Greatest Hits (Hybrid SACD)\n\nOriginally Released May 4, 2004\nHybrid SACD Edition Released August 31, 2004\nDualDisc Edition Released May 3, 2005\n\nAMG EXPERT REVIEW: Released seven years and four albums after Lee Ann Womack began her career with her eponymous 1997 debut, Greatest Hits chronicles her career to date. The 14-track collection contains all of her biggest hits -- "Never Again, Again," "The Fool," "A Little Past Little Rock," "I'll Think of a Reason Later," "I Hope You Dance," "Ashes by Now" -- along with the Grammy-winning Willie Nelson duet "Mendocino County Line" from his The Great Divide album, and two solid new songs, "The Wrong Girl" and "Time for Me to Go." Although there are couple of minor singles missing -- "Buckaroo," "Why They Call It Falling," "Forever Everyday" -- Greatest Hits nevertheless offers a good summary and introduction to the first part of Womack's career, when she grew to be one of the more popular female mainstream country vocalists of the late '90s/early 2000s. -- Stephen Thomas Erlewine \n\nAMAZON.COM CUSTOMER REVIEW\nShe Gets Five Stars For Her Actual Country Songs, March 6, 2005\nReviewer: K. Fontenot "Prairie Cajun" (Southwest Louisiana)\nLee Ann Womack came onto the scene with a couple of great Country albums featuring great singles like "The Fool," "Never Again, Again," and "A Little Past Little Rock." Unfortunately, she became a victim of the greedy Nashville machine that decided to bunch her with popsy stars like Martina McBride, Faith Hill, and Shania Twain. Though I have to admit that Womack remained the most traditional sounding of the bunch, her voice sounds so much better on a honky-tonk tune. \n\nThankfully, Womack has found her way back to real Country on her new album that arrived in February. Let's hope she keeps it Country for good. \n\nIncluding the previously stated songs, other highlights include "Why They Call It Falling," the Rodney Crowell penned "Ashes By Now," and "The Wrong Girl." You'll also find the crossover hit, "I Hope You Dance." It is a really good song, but not Country. Other reviewers harp on how this greatest hits collection came out too early in Womack's career. Since every song on this album that's been previously released is a bonafide hit, I don't see where that argument stands. Womack is very deserving of putting out a greatest hits set, and I'm sure there are more to come, based on the positive reception of her new album. \n\nPick this up if you'd like a retrospective of a great, young career. Trust me, long after Martina McBride, Shania Twain and Faith Hill's stars have burned out, Womack will still be a bright COUNTRY star.\n\nAMAZON.COM CUSTOMER REVIEW\nI liked her when she was country...., July 8, 2004\nReviewer: A music fan\nThe country songs on here are great. Her first two albums were awesome, traditional, country masterpieces.\nThen, she changed her image with "I Hope You Dance", got rid of the twang and the country, and went for a pop sound and a sleazy, Brittany Spears floozy look. Unfortunately, that song was a big hit. But, fortunately, the follow up didn't sell well at all. Give the Dixie Chicks credit, they restored interest in a more-traditional sound, and nobody was interested in a country singer trying to imitate a pop singer anymore. Maybe LeAnn will go back to country now.\n\nAnyway, she looks like a bona fide psycho on the cover. What happened to that cute, country girl on the first two album covers? She looks like she's about to kill someone on this album cover. Yuck. \n\nBottom line: By the first two Womack albums and save your money on this one.\n\nAMAZON.COM CUSTOMER REVIEW\nSomething NOT Worth Leaving Behind!, July 1, 2004\nReviewer: HUGO (HOUSTON, TEXAS United States)\nI'm NOT one of the biggest Loretta Lynn Fans around, but, I do admire her as an artist and love some of her work, and in 2004, her career is at an all time high - again! A few years ago, possibly around the times LEE ANN WOMACK's 1st or 2nd album was coasting on the charts and radio play lists, there was a Loretta Lynn interview in a national magazine I had to read, outta curiosity about what the Country Queen was up to in the late 1990's...to make a long story short, the author/article interviewer asked her WHO she thought was the hottest and most promising new/recent C&W artist in her opinion...she named LEE ANN WOMACK as that little girl she admired most for maintaining a sense of traditional country music in her artistry. WOW! God knows we all love Country when it rocks, and Lee Ann's music contained that element and a wonderful sense of C&W balladry within her music. LEE ANN's first three albums were a combined collage of traditional sounding ballads and upbeat numbers that successfully hypnotized, enchanted and drew music lovers into her world of tasteful C&W escapades you could drown and wrap your ears, heart and soul in. While most so called Country artists around her were churning out uninspired pop-rock schlock more related to the classic Lynyrd Skynyrd era of the 1970s, LEE ANN WOMACK was becoming the brilliant bejeweled ruby in Country Music's crown. By her third and masterpiece album, "I HOPE YOU DANCE", Lee Ann had become the most intriguing, watched, anticipated, and listened to Country artist - thank Loretta Lynn for her enthused stamp of approval - achieving Pop-Rock cross over appeal and mesmerizing the Rock music masses! Even Oprah Winfrey had to feature her and her "I HOPE YOU DANCE" song on her widely acknowledged and beloved talk show - an explanation to an inspired Oprah was due! Lee Ann was elevated to a higher level of acceptance by all people of all walks of life. Pop crossover international success must have elated and inspired this uniquely gifted country artist to record her next album, "Something Worth Leaving Behind" in a mostly bland Pop vein. With all the singles spawned from an album these days, GREATEST HITS is an improper testament to LEE ANN WOMACK's initial run of hit singles and hit albums from the first era of her intriguing recordings. Many essential singles and tracks were omitted here, despite good overall representation. Let's all hope and pray that for the next Greatest Hits collection, the next dozen or so singles representing her next three or four albums will represent a return to her exploration of traditional country styles which display a flair and sense of modern sounds in her music to keep it as refreshing as only she has been able to achieve during the past decade while her peers ahve failed. LEE ANN, get back to your roots, Pop-Rock Top 40 needs your traditionalist music to decorate its gloomy and vastly boring landscape.\n\nAMAZON.COM CUSTOMER REVIEW\nA Nice Summation Of One Of Current Country's Top Artists, May 22, 2004\nReviewer: James E. Bagley\nWith the honky tonk lament "Never Again, Again," Lee Ann Womack and her adenoidal, Partonesque voice arrived on the country charts in early 1997. Follow-up singles on her first two albums, like the uptempo "(Now You See Me) Now You Don't" and "I'll hink Of A Reason Later," as well as the delicate ballads "The Fool" and "A Little Past Little Rock," then solidified her as a favorite of traditional country listeners.\nWomack's third album I Hope You Dance (2000) was far more eclectic. The Rodney Crowell scorcher "Ashes By Now" infused rock and tropical sounds, while "Does My Ring Burn Your Finger" added bluegrass into her repertoire. "Why They Call It Falling" was a sparse, acoustic gem and the optimistic title track struck a chord with the nation and ultimately became a major pop hit. \n\nIn light of the major crossover success of the "I Hope You Dance" single, it is not surprising that Womack's next album Something Worth Leaving Behind (2002) aimed for the masses again, this time with an overly polished and synth-laden sound. But aside from the title track (an "I Hope You Dance" knockoff), it was lacking in hits. "Mendocino County Line" - a Grammy-winning collaboration with Willie Nelson - followed soon after, its harmonious blend overshadowing the song's ambiguous storyline.\n\nGreatest Hits contains all twelve of Womack's top 25 country hits (including the aforementioned singles), plus two new tracks "The Wrong Girl" and "Time For Me To Go" that thankfully return Womack to her traditional roots. While I would have also included the toe-tapping single "Buckaroo" (which peaked just outside the top 25), Greatest Hits serves as a strong summation of Womack's first eight years as an MCA recording artist.\n\nAMAZON.COM CUSTOMER REVIEW\nA LITTLE PAST NASHVILLE, May 11, 2004\nReviewer: Crabby Apple Mick Lee (INDIANAPOLIS, IN USA) - See all my reviews \nNot counting her Christmas record, Lee Ann Womack has only released four albums. So it is a little curious that we have a "Greatest Hits" collection so early in her recording career. Still, this is a solid, respectable baker's dozen plus one package. The songs are presented in chronological order with fair weight given to her pre-"I Hope You Dance" catalogue. In doing so, we can observe the attempted transformation of a honky tonk Texan into an international diva.\nOthers have lamented Nashville's attempts to take respectable female country artists and transform them into crossover successes. The question always remains that while reaching for the elusive brass ring of multi-catagory success do "our" stars lose their grounding in anything remotely "country"? A common example is Faith Hill's recent work (2002's Cry) where her focus on glamour and torch songs was seen as turning her back on country audiences for the wider success of American pop radio. A more extreme example is Shania Twain's "Up!!!" album in which the listener is given two CDs with the very same songs on each. The difference between the two CDs is that on one Twain's vocal track is backed up by country instrumentation and the other she is backed up by more customary "pop" instrumentation. This only underlined the suspicions of many that much of what has recently been passed off as "country music" is nothing more than "pop" songs with a steel guitar thrown in to make it sound authentic.\n\nLee Ann Womack began her recording career with two excellent country albums. This period is presented here as the first six cuts. This is the Lee Ann Womack I enjoy the most. "A Little Past Little Rock" and "I'll Think Of A Reason Later" are a part of country music at its best with the first expressing romantic sorrow and the second has the singer poking fun at herself. \n\nThis is followed by her more recent catalogue beginning with "I Hope You Dance". "I Hope You Dance" was wildly popular on both the country and pop charts but it marked a change. Gone was the twangy Texan for a smoother, almost "little girl" voice. We also note the presence of heavy orchestration behind Womack. Worst of all is the most "un-country" like indulgence in saccharine sweet preachiness that tries to pass itself off as "older but wiser" wisdom. "Ashes By Now" returns the old Rodney Crowell well; but again Womack's vocal doesn't seem to marry well with the music.\n\n"Something Worth Leaving Behind" attempts another "I Hope You Dance" success but in retrospect was another reach for the proverbial pop music brass ring in which Womack only ends up falling off the horse. Much better is "Does My Ring Burn Your Finger". Here we come to a return to more solid ground as Womack confronts a philandering husband.\n\nWomack does a very nice turn with Willie Nelson in "Mendocino County Line" and the two new songs may signal that Womack is coming back to her real strengths as a country artist. "The Wrong Girl" and "Time For Me To Go" are two little gems that I like better than most of Womack's recent releases.\n\nIn my tastes I am not so much as a "purest" as I am a "realist". By that I mean that historically all the different styles of American music borrow and steal from each other with impunity. I am not bothered by the fact that "rock" influences have been seeping into country music for years. Unlike Alan Jackson, I see nothing wrong with "rockin' the jukebox". But some things work and others do not. Country music does not need its best female stars try to emulate Celine Dion. And all signs indicate that this realization has dawned on Nashville.\n\nThis collection is a good sample of Lee Ann Womack's music. Even with misgivings about her "middle" period, Womack is one of the best female country stars we have. If you are so inclined, you might also pick up her first two albums-of which "Some Things I Know" is an absolute treasure.\n\nAMAZON.COM CUSTOMER REVIEW\nPretty Solid Throughout, May 5, 2004\nReviewer: Chris S. "cscotts" (atlanta, ga United States) \nOne of the better singers, male or female, to emerge from country music in the last decade, Lee Ann Womack's first compilation justifies her steady climb to the frontranks of the genre, even if she did let herself get slightly derailed by the success of the massive "I Hope You Dance". She produced plenty of strong material before that breakthrough, though, represented here by the set's first six tracks, with special mention going to the flat-out stunning "The Fool"(which I still think ranks right next to "..Dance" as her finest moment) and the cleverly biting "I'll Think Of A Reason Later". While there isn't anything quite as thrilling as the stuff from her first two sets, her later, more pop-oriented material had its' moments(the previusly mentioned derailment referring to the highly maligned crossover attempt SOMETHING WORTH LEAVING BEHIND, probably wisely represented here by only the title track). Of the two new tracks, first single "The Wrong Girl" seems to be an attempt to win back some of the goodwill she lost with that last set--granted, it may have fiddles and pedal steel, but in the hands of producer Byron Gallimore is still more on the pop side of "country-pop", ultimately making one long for the days of those first three albums. Minor complaints aside, this is a more than solid collection.\n\nHalf.com Details \nContributing artists: Aubrey Haynie, Jackie King, Randy Scruggs \n\nAlbum Notes\nPersonnel: Lee Ann Womack; Randy Scruggs, B. James Lowry (acoustic guitar); Pat Buchanan, Brent Mason (electric guitar); Paul Franklin, Rusty Danmyer (steel guitar); Larry Franklin, Aubrey Haynie (fiddle); Steve Nathan, Jimmy Nichols (keyboards); Glenn Worf (bass guitar); Lonnie Wilson, Chad Cromwell (drums); Buddy Miller (background vocals).\n\nProducers include: Mark Wright, Lee Ann Womack, Matt Serletic, Frank Liddell, Byron Gallimore.\n\nRecorded at Ocean Way, Essential Sound Studios, Nashville, Tennessee.\n\nThis is a hybrid Super Audio CD playable on both regular and Super Audio CD players.\n\nRecording information: 1997 - 2004.\n\nTo earn a greatest-hits compilation after only four albums (not counting a Christmas record that's unrepresented here), you have to make one hell of a splash on the music scene. That's exactly what Lee Ann Womack did between 1997 and this disc's '04 release. Hearing this sampler of Womack's albums, the sweet, angelic voice and solid songcraft jump out in equal measure. Perhaps of more historic importance, though, is the context. If Womack had appeared 10 or 15 years earlier, she would have seemed like a foreshadowing of country's pop-friendly future. After years of being inundated by Faith Hill and Shania Twain's disciples, however, Womack's amiable, relatively modest approach seems downright rootsy, with more ache and twang per bar than any Nashville assembly-line kewpie doll has in her entire catalog. From the lovelorn "The Fool" to the lighthearted romp "I'll Think of a Reason Later," GREATEST HITS shows Womack in her best light. YEAR: 2004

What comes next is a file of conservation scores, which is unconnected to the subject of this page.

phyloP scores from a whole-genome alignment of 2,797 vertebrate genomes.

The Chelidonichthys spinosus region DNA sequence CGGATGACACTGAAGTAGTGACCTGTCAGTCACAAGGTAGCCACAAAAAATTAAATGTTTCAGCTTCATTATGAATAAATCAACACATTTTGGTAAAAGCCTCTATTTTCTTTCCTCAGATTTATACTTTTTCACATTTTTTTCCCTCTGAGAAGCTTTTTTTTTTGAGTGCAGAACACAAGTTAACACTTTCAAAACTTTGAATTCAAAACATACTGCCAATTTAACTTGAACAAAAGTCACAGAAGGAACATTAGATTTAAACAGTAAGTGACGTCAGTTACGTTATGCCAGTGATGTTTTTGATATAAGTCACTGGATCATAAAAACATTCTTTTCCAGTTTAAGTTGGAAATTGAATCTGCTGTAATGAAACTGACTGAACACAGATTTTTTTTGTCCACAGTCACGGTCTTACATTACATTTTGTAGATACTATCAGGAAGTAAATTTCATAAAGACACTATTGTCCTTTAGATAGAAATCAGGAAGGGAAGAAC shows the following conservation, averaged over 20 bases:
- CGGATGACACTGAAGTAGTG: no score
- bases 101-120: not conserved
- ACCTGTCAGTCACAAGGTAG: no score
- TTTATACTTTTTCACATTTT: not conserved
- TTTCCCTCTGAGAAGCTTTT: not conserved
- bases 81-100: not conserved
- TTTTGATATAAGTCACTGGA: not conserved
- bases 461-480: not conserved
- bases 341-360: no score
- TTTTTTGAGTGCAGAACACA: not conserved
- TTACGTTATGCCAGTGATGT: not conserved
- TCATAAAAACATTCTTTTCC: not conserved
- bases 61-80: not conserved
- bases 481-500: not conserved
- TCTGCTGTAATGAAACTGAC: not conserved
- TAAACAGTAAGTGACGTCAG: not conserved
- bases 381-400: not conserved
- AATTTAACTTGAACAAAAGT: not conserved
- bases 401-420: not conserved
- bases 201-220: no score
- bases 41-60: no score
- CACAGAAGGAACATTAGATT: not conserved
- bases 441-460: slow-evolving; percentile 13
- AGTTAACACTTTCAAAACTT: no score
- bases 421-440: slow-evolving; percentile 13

This country cd contains 14 tracks and runs 52min 9sec.
Freedb: cc0c370e


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  1. Lee Ann Womack - Never Again, Again (03:45)
  2. Lee Ann Womack - You've Got To Talk To Me (03:35)
  3. Lee Ann Womack - The Fool (03:34)
  4. Lee Ann Womack - A Little Past Little Rock (04:17)
  5. Lee Ann Womack - (Now You See Me) Now You Don't (02:40)
  6. Lee Ann Womack - I'll Think Of A Reason Later (03:39)
  7. Lee Ann Womack - I Hope You Dance (04:56)
  8. Lee Ann Womack - Ashes By Now (04:12)
  9. Lee Ann Womack - Why They Call It Falling (03:36)
  10. Lee Ann Womack - Something Worth Leaving Behind (03:50)
  11. Lee Ann Womack - Mendocino County Line (04:34)
  12. Lee Ann Womack - Does My Ring Burn Your Finger (03:29)
  13. Lee Ann Womack - The Wrong Girl (03:01)
  14. Lee Ann Womack - Time For Me To Go (02:51)